H.458, an act relating to automatic voter registration through motor vehicle driver’s license applications, passed the House in March on a vote of 137 – 0. The purpose of this bill is to make voter registration an easier process for eligible Vermonters. California and Oregon have passed similar bills and have experienced significant increases to the number of registered voters. Additionally, this year the Secretary of State rolled out online voter registration. To change your address or register to vote, visit Vermonters who are seventeen years old and turning eighteen before a General Election, are eligible to vote in primary elections. Vermont’s Primary Election date is August 9th and the date of the General Election is November 8th.

For additional information on any bill or actions in the House or Senate or standing committees please visit  These are live pages and are updated regularly. Please contact me directly with your questions and concerns. As always, it is an honor to represent our communities at the State House.

Cabot Chronicle, February 2016

The 2016 Legislative session is off to a fast start. Topping the list of priorities for many Legislators are changes to Act 46 – the Education Governance Bill – passed last session. Discussions throughout the state addressing consolidation of school governance, strategies to create efficiencies, ideas to reduce costs and plans to increase educational opportunities have been thoughtful and encouraging. However, the established threshold spending provision based on equalized per pupil spending, commonly referred to as “caps”, has created burdensome pressure on many school budgets. Cabot, Walden, Peacham and Danville are all feeling the impact of harsh penalties due to spending above designated thresholds. Early in the session the House Education Committee voted 11-0 to increase the statewide threshold spending 0.9% to help struggling districts find relief, while the Senate Education Committee voted to completely repeal the threshold spending provision. To complicate matters, in mid-January the Agency of Education and the Education Committees discovered they had different interpretations of the language in Act 46 that determined  districts’ threshold spending. It is my hope that legislators will vote to repeal the caps, not only because of continued deep confusion, but also due to the fact that the caps appear to unfairly penalize Vermont’s small schools. There are instances where districts with a high equalized per pupil spending rate are not incurring a penalty, but Walden for example, if Act 46 remains unchanged, with one of the lowest equalized per pupil spending in the state, will be hit with a substantial tax penalty. Knowing that the calculation does not affect every school the same way brings into question the fairness of the penalty. I am actively working to make a change in this legislation prior to town meeting. I will support a bill that addresses education quality and develops a fair and affordable method of paying for our state’s educational system.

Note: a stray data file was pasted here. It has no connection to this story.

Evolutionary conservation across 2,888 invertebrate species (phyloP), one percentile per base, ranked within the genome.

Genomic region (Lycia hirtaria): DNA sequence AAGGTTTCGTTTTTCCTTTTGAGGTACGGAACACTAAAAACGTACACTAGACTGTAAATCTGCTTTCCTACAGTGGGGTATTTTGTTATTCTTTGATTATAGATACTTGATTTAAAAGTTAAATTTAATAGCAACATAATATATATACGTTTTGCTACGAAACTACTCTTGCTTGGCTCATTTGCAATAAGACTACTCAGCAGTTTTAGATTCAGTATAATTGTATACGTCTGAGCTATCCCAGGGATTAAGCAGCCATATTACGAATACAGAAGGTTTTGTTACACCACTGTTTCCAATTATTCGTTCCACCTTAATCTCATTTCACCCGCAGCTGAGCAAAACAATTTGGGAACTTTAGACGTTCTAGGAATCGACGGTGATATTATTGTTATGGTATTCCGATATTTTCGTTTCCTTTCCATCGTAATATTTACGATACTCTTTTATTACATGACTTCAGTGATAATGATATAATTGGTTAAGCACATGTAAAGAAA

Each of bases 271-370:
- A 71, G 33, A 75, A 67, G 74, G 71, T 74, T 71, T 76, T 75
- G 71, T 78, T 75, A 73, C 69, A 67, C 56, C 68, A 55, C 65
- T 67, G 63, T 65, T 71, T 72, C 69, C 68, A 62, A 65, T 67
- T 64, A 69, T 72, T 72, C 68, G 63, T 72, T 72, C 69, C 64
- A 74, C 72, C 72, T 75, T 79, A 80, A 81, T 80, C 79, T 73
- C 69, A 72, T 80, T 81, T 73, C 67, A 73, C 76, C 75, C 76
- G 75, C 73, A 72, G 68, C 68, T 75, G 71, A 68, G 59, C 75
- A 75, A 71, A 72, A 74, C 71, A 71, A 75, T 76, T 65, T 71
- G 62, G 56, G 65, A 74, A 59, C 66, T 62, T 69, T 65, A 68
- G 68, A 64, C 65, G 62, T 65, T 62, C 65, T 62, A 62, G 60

In his final State of the State address, the Governor outlined an ambitious agenda to accomplish before the fall of the gavel in the spring. Governor Shumlin highlighted a myriad of problems our state continues to face due to drug addiction. Vermont towns are experiencing more criminal activity including more violent crimes, our court system is stressed and families are in crisis. The Governor has asked for additional DCF employees to be hired to reduce the number of families per caseworker to 16. At present, the average number of families per caseworker is 17 and some have been assigned up to 20 families. The recommended number is 12 families per caseworker. Vermont is experiencing more than ever children in state custody under the age of 6. This pressure is directly related to increased drug usage. Additionally in his address, the Governor stated his position on the legalization of marijuana – one he supports if legislation keeps marijuana out of the hands of children, rids the black market and eliminates drug dealers, assigns revenue to addiction prevention efforts, strengthens law enforcement’s ability to respond to impaired drivers and bans the sale of all edible products. He also highlighted good news in the business sector including existing businesses with plans to expand and the relocation of businesses to Vermont including one in St. Johnsbury that will create 75 new jobs.